Stephen Fry – National Treasure.
We’re having a bit of a Fry Fest here in the UK at present to celebrate his 50th Birthday. I have had to revise my – less than charitable - view of Stephen formed mainly as a Pavlovian reaction to his stint in prison and his deserting a new play which then failed. I last wrote about him to give an account of his brilliant and intensely personal TV programme ‘Secret Life of a Manic Depressive’, for friends who were unable to watch it. After such a searingly honest account one couldn’t fail to be more compassionate and understanding.
The programme itself was a ray of light shining on the hidden murky depths that mental illness is regularly consigned to and gave comfort to thousands of sufferers who previously felt shunned and stigmatised.
Now he is doing the same for HIV sufferers – honest as ever about his gay status and turning a critical but compassionate eye on them. Stephen’s first love at Cambridge, Kim Harris is now almost blind and is HIV positive through his partner who has now died.
‘Of all the ways to leave a party – it’s one of the most agonising.’ said Kim
One of the saddest cases was a teen-age girl who contracted HIV in the womb and is now dying of Aids
Stephen himself had to have a blood test 23 years ago before he could buy a property.
There are now three times more cases of HIV positive than there were ten years ago. I couldn’t help reflecting that it is ten year since Diana died – another shiner of light on murky depths. New infections in heterosexuals outnumber those in homosexuals and there is almost a Russian roulette attitude adopted by members of both gay and straight members of society. There are 70,000 cases of people infected with HIV in the UK. Some of the attitudes were frightening: safe sex was the exception rather than the rule, two out of five didn’t use condoms when drunk and no-one asked if each other had been tested.
Stephen travelled to the townships of South Africa where 346,000 died of Aids last year. 90% could be saved with access to drugs but the government don’t believe that HIV leads to Aids and there is an absence of a strong public message. There is to be a second programme of ‘HIV and me’ and one can only hope it has the same salutary effect as his documentary on mental illness.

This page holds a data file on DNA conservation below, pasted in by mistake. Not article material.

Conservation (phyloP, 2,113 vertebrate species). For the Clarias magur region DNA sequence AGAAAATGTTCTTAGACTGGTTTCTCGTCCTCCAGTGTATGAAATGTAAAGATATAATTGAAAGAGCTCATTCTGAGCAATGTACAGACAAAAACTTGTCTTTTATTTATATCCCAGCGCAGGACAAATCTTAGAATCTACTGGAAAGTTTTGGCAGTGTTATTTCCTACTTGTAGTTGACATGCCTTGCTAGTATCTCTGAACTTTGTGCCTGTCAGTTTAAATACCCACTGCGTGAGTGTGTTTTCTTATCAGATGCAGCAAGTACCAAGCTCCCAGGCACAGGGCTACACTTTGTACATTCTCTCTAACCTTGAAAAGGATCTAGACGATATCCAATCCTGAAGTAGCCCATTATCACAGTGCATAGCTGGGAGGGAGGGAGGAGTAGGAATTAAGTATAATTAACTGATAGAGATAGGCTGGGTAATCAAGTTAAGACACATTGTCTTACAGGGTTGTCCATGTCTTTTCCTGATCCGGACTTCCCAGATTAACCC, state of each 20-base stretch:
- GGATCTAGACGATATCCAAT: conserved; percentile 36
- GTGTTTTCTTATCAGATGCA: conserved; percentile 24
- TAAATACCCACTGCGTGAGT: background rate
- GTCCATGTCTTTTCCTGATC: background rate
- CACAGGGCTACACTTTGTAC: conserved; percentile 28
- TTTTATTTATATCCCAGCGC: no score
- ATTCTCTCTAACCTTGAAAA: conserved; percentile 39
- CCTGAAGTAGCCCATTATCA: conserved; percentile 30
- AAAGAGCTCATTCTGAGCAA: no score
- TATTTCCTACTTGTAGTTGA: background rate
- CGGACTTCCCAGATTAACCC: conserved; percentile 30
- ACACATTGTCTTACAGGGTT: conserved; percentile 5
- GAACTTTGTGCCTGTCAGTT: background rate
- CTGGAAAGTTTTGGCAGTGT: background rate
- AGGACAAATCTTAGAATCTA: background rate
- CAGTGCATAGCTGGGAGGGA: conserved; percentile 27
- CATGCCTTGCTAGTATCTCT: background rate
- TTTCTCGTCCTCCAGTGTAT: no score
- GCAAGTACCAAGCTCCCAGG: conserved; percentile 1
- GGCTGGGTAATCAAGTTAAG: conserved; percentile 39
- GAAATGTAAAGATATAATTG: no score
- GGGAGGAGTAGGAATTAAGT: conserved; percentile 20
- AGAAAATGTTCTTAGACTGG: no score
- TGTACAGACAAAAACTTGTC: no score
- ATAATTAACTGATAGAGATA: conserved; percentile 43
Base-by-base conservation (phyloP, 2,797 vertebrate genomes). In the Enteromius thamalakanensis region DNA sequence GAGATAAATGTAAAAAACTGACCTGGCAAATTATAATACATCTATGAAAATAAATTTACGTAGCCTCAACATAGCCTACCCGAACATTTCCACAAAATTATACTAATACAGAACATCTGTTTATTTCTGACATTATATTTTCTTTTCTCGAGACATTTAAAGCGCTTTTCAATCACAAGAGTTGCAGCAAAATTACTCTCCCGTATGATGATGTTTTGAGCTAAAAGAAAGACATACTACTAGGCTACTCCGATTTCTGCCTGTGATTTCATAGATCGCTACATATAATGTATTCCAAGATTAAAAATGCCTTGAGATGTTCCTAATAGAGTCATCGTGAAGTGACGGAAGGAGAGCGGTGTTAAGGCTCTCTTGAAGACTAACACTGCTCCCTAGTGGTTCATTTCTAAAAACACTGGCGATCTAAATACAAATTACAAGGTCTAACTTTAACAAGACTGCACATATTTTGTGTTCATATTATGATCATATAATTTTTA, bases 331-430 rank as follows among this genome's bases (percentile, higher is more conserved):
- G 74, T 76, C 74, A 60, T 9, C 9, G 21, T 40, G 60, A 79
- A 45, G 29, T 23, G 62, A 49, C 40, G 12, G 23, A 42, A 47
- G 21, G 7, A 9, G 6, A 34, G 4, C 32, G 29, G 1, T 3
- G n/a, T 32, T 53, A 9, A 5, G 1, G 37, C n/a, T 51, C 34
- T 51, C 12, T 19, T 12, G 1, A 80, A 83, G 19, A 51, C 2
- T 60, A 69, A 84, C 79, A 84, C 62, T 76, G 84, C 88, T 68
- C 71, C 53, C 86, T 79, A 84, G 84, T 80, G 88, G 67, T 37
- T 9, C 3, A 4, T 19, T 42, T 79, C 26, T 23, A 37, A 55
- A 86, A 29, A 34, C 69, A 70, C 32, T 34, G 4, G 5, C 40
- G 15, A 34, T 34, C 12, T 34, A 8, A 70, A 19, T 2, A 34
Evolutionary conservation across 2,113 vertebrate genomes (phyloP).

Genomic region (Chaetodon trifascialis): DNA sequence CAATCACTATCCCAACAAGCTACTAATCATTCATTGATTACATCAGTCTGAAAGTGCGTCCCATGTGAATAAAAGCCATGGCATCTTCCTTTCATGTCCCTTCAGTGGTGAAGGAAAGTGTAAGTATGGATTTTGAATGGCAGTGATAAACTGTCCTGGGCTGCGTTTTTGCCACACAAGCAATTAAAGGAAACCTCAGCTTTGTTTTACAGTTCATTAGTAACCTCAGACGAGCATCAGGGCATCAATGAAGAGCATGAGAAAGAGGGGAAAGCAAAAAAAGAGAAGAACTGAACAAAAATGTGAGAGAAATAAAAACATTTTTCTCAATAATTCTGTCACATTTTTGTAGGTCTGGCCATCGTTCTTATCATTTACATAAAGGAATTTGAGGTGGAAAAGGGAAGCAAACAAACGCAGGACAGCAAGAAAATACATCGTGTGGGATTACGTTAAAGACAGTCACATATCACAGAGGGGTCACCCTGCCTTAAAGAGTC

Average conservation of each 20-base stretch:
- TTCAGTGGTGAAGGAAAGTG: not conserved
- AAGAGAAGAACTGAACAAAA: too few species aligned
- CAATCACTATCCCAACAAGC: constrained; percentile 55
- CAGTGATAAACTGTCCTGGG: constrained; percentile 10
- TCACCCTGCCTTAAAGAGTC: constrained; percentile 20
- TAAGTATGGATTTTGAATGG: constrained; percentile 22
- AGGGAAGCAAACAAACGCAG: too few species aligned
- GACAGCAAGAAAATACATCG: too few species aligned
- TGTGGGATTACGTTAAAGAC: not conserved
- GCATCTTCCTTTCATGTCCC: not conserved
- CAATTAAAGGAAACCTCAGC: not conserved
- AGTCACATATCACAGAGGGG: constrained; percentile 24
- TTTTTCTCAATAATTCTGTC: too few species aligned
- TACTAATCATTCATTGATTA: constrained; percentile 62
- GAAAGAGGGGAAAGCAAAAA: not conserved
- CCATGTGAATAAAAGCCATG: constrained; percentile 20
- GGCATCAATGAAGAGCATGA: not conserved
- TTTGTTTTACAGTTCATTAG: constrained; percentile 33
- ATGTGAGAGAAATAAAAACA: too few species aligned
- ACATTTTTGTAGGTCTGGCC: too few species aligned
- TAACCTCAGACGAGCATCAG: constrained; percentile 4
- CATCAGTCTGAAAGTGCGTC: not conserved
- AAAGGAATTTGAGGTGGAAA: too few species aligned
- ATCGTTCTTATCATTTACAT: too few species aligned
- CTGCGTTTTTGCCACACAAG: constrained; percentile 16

Stephen has also taken part recently in ‘Who do you think you are?’ where celebrities discover their forebears and roots. Typically, instead of the usual back up of experts, Stephen appeared to do it all himself with the help of his lap-top. This involved him travelling to Vienna, where he discovered a woman who had installed a plaque commemorating his Austrian family, in the building where they had lived before being murdered during the holocaust and when he saw it he wept. It was very moving to see this great bear of a man showing his tiny mother the garden in Norfolk where she had played as a child. As usual Stephen was frank and open about his Jewishness.
‘Fifty – not out’ was the programme that finally demolished any remaining prejudice. Friends as diverse as Prince Charles and Jonathan Ross and including luminaries of stage and screen such as Kenneth Branagh, Emma Thomson, Imelda Staunton – too many to name - and many who had known him since Cambridge speak of him with awe and affection. When Hugh Laurie (playing the lead in ‘House’ in the US) spoke of his old partner in the Bertie Wooster series it was plain to see his love for his old friend.
Stephen Fry – actor, writer, comic, wit, raconteur and brilliant interviewer you are a national treasure. Imagine what it must be like to have him as a friend; one would never have to Google again. Below is a small taste of his comic talent.